The pineal gland is a chemical production factory, either producing melatonin or serotonin depending on the presence of absence of light. In this process, light source information is relayed from the eyes via the optic nerves and results in the activation of synthesizers that either produces melatonin in the absence of light or serotonin in the presence of light, becoming the brains largest producer of serotonin. Also in the absence of light, other process are continued as melatonin is then processed into tryptamine and pinoline. Pinoline is a beta-carbolin called 6-Methoxytetrahydro-beta-carboline and acts as a monoamine oxidase-A inhibitor (MAOI) which in turn allows for the increases concentrations of serotonin (Callaway, 1988).
In other words, the buildup of these two known types of hallucinogens in the form of pinoline and tryptamines could easily explain the visual mentations experienced during specific pineal gland stimulation. Callaway also thinks this could explain schizophrenia.
The Link with DMT, LSD-25, and Other Psychedelics
With the abundance of serotonin, the methyltransferases which covert serotonin into psychedelics, and the amplification ability of beta-carbolines, the pineal gland is one of the most logical places for indigenous DMT synthesis (Strassman, 2001).
Also chemically similar to melatonin is LSD-25, which relates specifically to the activity on the raphe nucleus (a control center for serotonin release) (Hobson, 2002). Few studies into the relationship of the formation of DMT or LSD-25 in the pineal gland have been conducted; however, indigenous DMT has been found in the lungs and brain of humans.
Though DMT, LSD-25, and other psychedelic drugs are similar in structure, the effects of these drugs are sometimes dramatically different. These differences are based on the individual as well as the environment of the individual taking the drug. A few instances have occurred where the same psychedelic trip has been described by different people taking the same drug. The amount of drug administered is also another key factor in how the effects of the drugs will be experienced.
So are We Hallucinating our Dreams?
Or are we dreaming our hallucinations? With the great possibilities that one of the most potent psychedelic compounds known to man is formed in the pineal gland that is most active at night, we can see why it’s so common that individuals dream of radical unexplainable experiences and places. It is all so possible that the secretion of this chemical compound into our brain could induce a lengthy “trip” or what we call dream. The length of the dream would vary (and does) based on the amount of sleep a person obtained allowing for the formulation of this psychedelic compound and allow for a longer psychedelic experience.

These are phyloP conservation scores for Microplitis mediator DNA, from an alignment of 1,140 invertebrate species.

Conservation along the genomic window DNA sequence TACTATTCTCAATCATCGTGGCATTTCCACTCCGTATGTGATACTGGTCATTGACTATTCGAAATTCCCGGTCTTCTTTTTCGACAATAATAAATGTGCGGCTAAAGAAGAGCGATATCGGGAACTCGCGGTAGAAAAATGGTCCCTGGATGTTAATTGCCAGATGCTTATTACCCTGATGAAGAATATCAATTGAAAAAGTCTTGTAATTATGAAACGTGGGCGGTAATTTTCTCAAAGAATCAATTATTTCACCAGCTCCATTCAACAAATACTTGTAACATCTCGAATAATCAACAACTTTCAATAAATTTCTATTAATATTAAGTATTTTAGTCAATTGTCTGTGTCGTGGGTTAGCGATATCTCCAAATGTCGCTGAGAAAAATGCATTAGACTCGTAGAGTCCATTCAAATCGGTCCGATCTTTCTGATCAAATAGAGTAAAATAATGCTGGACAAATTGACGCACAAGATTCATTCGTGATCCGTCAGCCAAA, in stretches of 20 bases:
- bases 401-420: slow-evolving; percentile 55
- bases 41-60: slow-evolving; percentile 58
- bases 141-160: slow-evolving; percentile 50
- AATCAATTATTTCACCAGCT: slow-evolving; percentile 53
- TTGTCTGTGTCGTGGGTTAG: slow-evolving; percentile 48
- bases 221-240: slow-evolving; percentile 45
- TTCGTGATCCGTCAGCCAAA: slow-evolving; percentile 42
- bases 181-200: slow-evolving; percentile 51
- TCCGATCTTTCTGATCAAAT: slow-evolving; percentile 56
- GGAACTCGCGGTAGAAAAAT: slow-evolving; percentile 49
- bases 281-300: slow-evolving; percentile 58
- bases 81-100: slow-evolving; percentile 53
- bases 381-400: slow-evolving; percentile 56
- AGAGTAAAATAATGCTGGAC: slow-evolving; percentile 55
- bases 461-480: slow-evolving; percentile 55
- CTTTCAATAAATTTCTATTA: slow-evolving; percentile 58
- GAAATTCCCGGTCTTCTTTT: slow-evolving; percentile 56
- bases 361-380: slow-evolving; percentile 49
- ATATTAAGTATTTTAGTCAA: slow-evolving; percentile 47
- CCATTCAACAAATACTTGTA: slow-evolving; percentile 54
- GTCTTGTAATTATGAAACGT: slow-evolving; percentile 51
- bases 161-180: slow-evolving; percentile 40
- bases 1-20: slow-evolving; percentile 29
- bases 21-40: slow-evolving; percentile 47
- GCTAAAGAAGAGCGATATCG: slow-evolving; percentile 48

Someone might say, “Well, why do psychedelic hallucinations seem to vary from dreams?” As described before, set and setting has a lot to do with the type of experience a person has while on a psychedelic. The setting of most psychedelic trips is during the day time, with friends, while awake and aware. The settings of most dreams are while at night, with another partner if anyone, and unaware or asleep. The amount of the drug would also very as during a self induced external psychedelic experience someone may take a large quantity of the drug, whereas at night while the brain is super sensitive to internal stimuli, the brain could excrete a small amount of the same drug and produce a powerful alteration.
Over all, I think that this field of study is an important aspect in understanding why we sleep and most importantly why we dream. There is still a lot of research to be conducted on this topic, but over the last few years it has grown in popularity and has been provided some scientific credibility that is well deserved.
About the Author:
Lee Adams is a a writer and researcher interested in dreams, psychedelics and good science. He maintains the website LucidConsciousness.com.